Public interest finding should not be overturned lightly

The Minister cannot declare a service unless he or she is satisfied that access (or increased access) would not be contrary to the public interest.

The High Court again found that the task was to review the Minister’s decision. The Tribunal would not be expected to depart lightly from the Minister’s conclusion. In particular, if the Minister finds that access would not be contrary to the public interest, the Tribunal should be slow to find otherwise and the High Court doubted that it would make such a finding other than in the ‘clearest of cases’.

An interesting issue arises where the Minister does not make a decision (as happened for the Mount Newman line). The majority of the High Court noted that, because the Tribunal was not going to reconsider the decision for the Mount Newman line, it was ‘neither necessary nor appropriate’ to examine the difficulties that may be presented by not having a statement of the Minister’s reasons. While this is not especially satisfactory, it hopefully emphasises the importance of the Minister’s decision and will encourage the relevant Minister to always make decisions and release proper reasons.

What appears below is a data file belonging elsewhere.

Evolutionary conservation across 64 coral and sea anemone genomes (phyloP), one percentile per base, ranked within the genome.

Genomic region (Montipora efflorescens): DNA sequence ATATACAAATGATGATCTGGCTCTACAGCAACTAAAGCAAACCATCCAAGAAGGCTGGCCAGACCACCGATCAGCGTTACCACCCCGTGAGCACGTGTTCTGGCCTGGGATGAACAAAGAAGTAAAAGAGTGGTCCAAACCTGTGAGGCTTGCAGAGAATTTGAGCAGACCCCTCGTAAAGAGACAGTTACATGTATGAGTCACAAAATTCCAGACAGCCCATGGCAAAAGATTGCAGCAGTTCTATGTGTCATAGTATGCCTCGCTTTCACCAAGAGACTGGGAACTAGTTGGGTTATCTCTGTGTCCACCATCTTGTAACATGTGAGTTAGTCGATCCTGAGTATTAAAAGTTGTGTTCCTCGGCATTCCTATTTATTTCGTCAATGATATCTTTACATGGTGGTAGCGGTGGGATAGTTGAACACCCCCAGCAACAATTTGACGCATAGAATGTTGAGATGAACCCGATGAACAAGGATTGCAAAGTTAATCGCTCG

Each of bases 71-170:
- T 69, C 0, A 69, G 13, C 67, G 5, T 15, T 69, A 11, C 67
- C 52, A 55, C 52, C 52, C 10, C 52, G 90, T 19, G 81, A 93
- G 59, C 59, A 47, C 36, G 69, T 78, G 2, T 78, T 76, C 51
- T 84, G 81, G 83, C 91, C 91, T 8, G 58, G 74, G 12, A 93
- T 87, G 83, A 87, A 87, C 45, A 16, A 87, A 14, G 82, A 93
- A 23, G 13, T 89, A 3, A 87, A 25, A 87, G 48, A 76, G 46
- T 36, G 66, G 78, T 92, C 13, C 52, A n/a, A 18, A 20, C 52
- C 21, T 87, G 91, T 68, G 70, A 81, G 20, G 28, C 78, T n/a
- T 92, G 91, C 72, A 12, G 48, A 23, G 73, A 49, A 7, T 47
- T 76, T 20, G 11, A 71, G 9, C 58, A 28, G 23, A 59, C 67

No residual discretion

The Minister cannot declare a service unless he or she is satisfied of all the criteria.

The Tribunal and Full Federal Court assumed that a service does not have to be declared even if all the criteria are satisfied. They considered there was a residual discretion to decide not to declare.

The High Court found that there was no residual discretion. The majority said that no satisfactory criteria could be devised to guide the exercise of some residual discretion. Justice Heydon observed that the breadth of the criteria pointed strongly against the existence of such a discretion.